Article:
Postscript: Sadly Redroller halted operations recently.

Mark Taylor knows a thing or two about shipping. He is the nation’s leading authority on utilizing high-tech to increase productivity in warehouse, shipping and mailroom operations and has consulted with over 10,000 organizations in 30 years. So when entrepreneur Bill Van Wyck told him of his plans to build a website for automatic comparisons of shipping vendors for small business, they hit it off well.

Soon a free web-based service called became reality, and with it unprecedented functions giving mall businesses one-stop shipping functionality from multiple vendors. “We level the playing field for small businesses who depend on shipping,” said CEO Van Wyck, “The old way involves unnecessary expense and time to find the best deal and turnaround time – so similar to the travel sites, gives users control.”

The public has embraced brand-neutral offerings such as these. Take Travel, where 60% of US bookings are done via on-line channels, such as Orbitz, Travelocity, and Sidestep. Shipping packages on this system feels a little like buying an airline ticket for a box (only much quicker) and it feels very, very natural. Any of these services will get you from point A to point B, so why not choose the one best suited?

According to Taylor, now the Chief Logistics Officer at the company, there are nearly 8 million U.S. businesses that send a lot of packages but not enough to earn special discounts from carriers. “They are paying retail (or more) to ship. We can save them up to 40% immediately without adding any complexity to their process.”

When comparing, results can be sorted by pick up or drop off times or arrival guarantees, depending on the needs of that particular shipment. Sometimes it’s better to pay a little more to get the package to the customer a day sooner, and delight that person’s child on their birthday, for example. USPS, DHL, Federal Express, and regional carriers are currently in their system. As this goes to press, a brand new service called DHL Home, combining DHL’s air logistics with the USPS’ neighborhood delivery reach, is coming online.

Noticeably absent is UPS. “We’ve invited UPS to participate, and we’d love to work with them.” says Taylor. UPS has earlier stated that they do not offer access to third-party software where they lose control of the customer interaction, so have to date chosen not to be a part of this tool’s vendor list.

One-click simplicity is critical to RedRoller’s success, and they know it. It’s got to be easy and fast, or changing is hard to contemplate. Many small businesses don’t want to use something new, but with fuel surcharges and fees fluctuating wildly, differences between carriers can have nasty surprises. “We’re not talking about saving a few cents here,” says Taylor, “we have studies where savings of 42% were realized.”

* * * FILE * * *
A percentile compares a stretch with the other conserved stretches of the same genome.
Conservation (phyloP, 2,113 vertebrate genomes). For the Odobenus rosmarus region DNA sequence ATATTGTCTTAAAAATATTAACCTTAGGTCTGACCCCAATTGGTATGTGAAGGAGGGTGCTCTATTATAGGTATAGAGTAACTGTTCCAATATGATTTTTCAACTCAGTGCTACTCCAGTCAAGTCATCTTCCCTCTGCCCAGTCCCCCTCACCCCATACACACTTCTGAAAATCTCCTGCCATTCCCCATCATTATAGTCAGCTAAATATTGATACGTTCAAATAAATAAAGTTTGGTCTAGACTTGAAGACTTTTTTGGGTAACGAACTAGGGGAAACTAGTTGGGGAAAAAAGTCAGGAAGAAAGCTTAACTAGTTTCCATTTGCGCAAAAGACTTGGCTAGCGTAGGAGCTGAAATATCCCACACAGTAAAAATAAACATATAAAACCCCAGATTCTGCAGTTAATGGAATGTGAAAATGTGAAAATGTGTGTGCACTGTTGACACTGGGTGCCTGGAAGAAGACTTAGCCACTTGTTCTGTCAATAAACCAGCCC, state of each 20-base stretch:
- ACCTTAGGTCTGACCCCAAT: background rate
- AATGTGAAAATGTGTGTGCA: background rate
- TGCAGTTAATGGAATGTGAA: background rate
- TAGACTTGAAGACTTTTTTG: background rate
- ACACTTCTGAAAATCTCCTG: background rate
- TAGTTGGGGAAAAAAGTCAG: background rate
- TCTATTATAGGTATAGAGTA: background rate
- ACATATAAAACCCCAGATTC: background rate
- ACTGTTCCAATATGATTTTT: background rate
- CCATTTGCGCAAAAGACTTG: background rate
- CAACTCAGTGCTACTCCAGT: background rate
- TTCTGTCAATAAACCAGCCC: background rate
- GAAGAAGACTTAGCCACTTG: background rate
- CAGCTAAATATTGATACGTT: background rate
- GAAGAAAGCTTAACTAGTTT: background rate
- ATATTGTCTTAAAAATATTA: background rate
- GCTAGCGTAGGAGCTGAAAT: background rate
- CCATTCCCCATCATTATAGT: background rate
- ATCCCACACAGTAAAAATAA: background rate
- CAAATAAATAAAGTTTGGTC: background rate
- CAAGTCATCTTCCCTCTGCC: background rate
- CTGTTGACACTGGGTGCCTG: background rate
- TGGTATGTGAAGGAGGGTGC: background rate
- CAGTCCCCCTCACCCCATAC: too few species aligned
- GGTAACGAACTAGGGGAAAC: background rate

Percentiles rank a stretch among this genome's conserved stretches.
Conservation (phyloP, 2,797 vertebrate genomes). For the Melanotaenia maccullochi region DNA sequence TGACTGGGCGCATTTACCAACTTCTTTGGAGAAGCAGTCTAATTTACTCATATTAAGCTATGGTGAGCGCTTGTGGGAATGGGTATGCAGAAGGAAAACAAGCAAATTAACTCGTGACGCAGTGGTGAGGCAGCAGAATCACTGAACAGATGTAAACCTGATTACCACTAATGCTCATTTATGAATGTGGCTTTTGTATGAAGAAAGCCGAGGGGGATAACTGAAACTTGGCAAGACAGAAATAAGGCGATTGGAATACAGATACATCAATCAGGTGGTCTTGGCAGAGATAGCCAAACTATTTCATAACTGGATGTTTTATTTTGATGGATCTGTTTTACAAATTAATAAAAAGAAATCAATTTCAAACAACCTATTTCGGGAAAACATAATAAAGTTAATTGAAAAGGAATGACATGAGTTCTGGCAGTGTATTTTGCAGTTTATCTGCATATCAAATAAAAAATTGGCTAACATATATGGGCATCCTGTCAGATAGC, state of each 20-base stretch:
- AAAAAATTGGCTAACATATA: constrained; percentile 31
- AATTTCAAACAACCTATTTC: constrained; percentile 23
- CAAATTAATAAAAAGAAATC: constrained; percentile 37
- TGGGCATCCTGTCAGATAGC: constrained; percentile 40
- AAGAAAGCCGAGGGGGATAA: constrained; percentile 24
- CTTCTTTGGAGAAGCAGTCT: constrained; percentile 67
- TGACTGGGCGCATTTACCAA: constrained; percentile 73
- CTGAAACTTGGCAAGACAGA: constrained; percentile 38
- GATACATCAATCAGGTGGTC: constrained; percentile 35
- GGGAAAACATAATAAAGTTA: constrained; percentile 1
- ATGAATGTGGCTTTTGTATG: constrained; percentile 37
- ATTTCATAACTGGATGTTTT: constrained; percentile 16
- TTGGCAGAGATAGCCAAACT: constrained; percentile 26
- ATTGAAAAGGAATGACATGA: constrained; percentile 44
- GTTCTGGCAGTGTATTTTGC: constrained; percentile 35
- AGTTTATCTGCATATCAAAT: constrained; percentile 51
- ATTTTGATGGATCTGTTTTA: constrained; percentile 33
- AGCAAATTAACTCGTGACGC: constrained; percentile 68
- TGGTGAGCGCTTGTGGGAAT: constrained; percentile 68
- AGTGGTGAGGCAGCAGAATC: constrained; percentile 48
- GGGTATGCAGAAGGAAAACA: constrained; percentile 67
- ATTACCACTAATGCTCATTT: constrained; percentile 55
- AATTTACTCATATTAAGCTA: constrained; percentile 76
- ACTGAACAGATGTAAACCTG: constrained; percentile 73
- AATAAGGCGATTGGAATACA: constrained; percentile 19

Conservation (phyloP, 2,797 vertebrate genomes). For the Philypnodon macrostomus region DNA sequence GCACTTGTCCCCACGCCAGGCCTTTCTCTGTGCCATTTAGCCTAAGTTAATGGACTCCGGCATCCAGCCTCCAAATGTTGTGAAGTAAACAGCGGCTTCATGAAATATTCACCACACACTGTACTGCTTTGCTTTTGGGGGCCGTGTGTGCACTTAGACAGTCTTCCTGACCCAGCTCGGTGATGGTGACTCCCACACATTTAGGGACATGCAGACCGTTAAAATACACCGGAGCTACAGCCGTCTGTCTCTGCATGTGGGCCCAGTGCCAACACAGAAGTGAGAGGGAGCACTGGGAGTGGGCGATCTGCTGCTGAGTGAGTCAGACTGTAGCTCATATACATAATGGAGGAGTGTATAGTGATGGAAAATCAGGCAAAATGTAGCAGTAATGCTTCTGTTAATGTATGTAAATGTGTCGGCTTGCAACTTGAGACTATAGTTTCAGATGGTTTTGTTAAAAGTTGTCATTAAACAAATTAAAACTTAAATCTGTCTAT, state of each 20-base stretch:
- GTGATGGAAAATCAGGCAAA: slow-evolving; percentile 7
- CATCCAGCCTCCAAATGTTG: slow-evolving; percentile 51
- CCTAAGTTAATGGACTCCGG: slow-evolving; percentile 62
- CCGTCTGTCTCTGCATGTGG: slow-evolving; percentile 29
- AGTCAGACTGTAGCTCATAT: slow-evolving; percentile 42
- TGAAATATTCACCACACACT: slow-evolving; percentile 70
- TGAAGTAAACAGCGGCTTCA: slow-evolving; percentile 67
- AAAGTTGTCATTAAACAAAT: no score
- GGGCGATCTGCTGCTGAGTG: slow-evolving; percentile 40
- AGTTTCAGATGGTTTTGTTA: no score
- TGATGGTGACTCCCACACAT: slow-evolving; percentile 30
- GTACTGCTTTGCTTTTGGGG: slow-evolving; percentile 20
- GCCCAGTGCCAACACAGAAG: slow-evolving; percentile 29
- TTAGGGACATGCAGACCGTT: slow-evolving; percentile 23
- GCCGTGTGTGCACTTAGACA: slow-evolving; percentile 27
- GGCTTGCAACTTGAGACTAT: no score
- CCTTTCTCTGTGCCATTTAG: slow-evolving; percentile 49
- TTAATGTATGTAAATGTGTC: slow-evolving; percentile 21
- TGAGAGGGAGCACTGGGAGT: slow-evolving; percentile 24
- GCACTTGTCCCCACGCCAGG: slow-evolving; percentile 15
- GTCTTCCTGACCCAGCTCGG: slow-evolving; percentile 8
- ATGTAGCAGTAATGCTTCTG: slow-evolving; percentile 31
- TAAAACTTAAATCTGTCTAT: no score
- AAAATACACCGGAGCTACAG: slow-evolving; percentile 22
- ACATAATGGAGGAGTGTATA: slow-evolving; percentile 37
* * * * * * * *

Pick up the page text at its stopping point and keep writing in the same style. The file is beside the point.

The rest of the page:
To use, you enter the starting and ending zip code, package type, and weight – just like any other carrier’s site. The system then goes out and compares prices, feeling very much like the last time I bought a plane ticket.

A table comes back for sorting and choosing, with “ship it” buttons next to listings, which communicates with the carrier and prepares a label. “We are built upon IBM Websphere, so there is openness to other fulfillment solutions as they come along. We also support scales and other hardware already.” continued Taylor. Ecommerce integration is also on the agenda. Using a system that finds the cheapest route back “home” for a returned item can save the merchant money at minimal inconvenience to the customer. It imports QuickBooks and EBay order data directly already.

I shipped a 15 lb package from Lexington to Santa Clara, CA in a test. Within seconds, RedRoller had offered me a dozen options between carriers. Sorting to arrive next business day, it gave me costs for USPS, DHL, and FedEx of $47.20, $70.71, and $83.13, respectively. This took 25 seconds from zip code to label, the exact same time it took me to get a ship quote from FedEx alone. Slick.

Still, some small businesses are taking a wait-and-see approach. Mark Parks, owner of P&S Transmission Parts in Lexington ships heavy packages to anxiously awaiting customers, relying on UPS for most of his shipments. “We have invested a lot in UPS. We take orders right up to our pick-up times and need to be absolutely able to ship to every rural address in the USA in 1-2 days” says Parks. “I’ll keep my eye on this technology, though, because the other shippers are becoming more competitive.”

As to the future, Mark Taylor of RedRoller speaks of a global marketplace, “We’ve built our model for point to point global shipping by anyone. International shipping can be intimidating, but we intend to remove that fear by simplification, opening the markets to China and beyond. That’s all I can say right now.”